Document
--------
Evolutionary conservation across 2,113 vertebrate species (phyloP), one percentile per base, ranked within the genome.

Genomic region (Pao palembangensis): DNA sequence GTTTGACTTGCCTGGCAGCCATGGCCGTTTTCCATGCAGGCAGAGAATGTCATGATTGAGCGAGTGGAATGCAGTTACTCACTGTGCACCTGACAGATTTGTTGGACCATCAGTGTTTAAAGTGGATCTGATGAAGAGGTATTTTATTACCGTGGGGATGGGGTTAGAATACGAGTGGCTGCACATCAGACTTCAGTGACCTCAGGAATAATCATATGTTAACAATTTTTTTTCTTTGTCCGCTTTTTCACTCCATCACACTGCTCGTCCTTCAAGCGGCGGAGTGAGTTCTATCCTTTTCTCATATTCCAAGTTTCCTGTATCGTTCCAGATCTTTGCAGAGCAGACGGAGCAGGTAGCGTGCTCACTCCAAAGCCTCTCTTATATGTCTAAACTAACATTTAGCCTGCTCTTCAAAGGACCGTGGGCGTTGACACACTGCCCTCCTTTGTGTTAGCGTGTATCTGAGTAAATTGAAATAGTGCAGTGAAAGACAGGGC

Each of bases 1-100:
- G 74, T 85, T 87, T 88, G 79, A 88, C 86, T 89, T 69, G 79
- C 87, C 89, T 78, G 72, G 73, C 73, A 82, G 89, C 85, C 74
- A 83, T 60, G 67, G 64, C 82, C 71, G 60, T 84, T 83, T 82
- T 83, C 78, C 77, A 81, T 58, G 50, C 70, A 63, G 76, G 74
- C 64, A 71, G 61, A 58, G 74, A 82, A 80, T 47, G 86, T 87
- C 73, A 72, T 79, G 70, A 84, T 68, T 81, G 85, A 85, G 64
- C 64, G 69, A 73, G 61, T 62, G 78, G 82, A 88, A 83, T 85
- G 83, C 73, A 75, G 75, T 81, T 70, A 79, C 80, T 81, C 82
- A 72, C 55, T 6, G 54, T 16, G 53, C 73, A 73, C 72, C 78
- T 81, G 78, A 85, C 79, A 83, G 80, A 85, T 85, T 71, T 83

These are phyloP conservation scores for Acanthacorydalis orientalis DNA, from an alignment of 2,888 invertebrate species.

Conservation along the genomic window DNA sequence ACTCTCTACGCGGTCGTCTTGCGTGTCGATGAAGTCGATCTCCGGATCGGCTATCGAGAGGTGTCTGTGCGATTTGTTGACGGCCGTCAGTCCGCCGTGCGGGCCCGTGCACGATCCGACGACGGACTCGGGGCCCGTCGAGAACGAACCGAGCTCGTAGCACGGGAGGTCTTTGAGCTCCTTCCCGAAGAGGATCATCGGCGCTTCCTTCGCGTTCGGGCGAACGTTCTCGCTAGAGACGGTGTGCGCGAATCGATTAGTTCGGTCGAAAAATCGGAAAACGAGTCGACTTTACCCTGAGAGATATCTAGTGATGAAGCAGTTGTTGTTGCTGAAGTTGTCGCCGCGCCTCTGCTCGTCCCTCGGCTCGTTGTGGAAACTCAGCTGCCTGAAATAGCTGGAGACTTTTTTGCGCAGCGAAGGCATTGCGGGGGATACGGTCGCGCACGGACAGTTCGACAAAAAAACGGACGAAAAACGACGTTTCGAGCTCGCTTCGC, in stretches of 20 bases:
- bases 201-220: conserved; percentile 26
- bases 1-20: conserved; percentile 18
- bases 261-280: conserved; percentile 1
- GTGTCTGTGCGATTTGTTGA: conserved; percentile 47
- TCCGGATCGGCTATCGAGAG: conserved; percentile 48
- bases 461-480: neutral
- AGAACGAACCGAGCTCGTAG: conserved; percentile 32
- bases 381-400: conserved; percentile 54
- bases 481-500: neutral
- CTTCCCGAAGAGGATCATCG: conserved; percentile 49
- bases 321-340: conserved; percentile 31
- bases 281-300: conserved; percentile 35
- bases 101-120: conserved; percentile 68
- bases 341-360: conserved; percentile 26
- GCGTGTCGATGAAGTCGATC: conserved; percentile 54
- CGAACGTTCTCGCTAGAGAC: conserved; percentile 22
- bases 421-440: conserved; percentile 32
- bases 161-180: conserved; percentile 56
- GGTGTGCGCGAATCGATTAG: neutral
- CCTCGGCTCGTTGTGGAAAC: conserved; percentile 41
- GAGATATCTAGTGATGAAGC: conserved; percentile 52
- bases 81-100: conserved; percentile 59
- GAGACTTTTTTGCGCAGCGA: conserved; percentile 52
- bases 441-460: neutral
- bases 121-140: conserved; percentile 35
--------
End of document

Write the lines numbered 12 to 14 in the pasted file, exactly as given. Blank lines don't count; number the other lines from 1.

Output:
- A 72, C 55, T 6, G 54, T 16, G 53, C 73, A 73, C 72, C 78
- T 81, G 78, A 85, C 79, A 83, G 80, A 85, T 85, T 71, T 83

These are phyloP conservation scores for Acanthacorydalis orientalis DNA, from an alignment of 2,888 invertebrate species.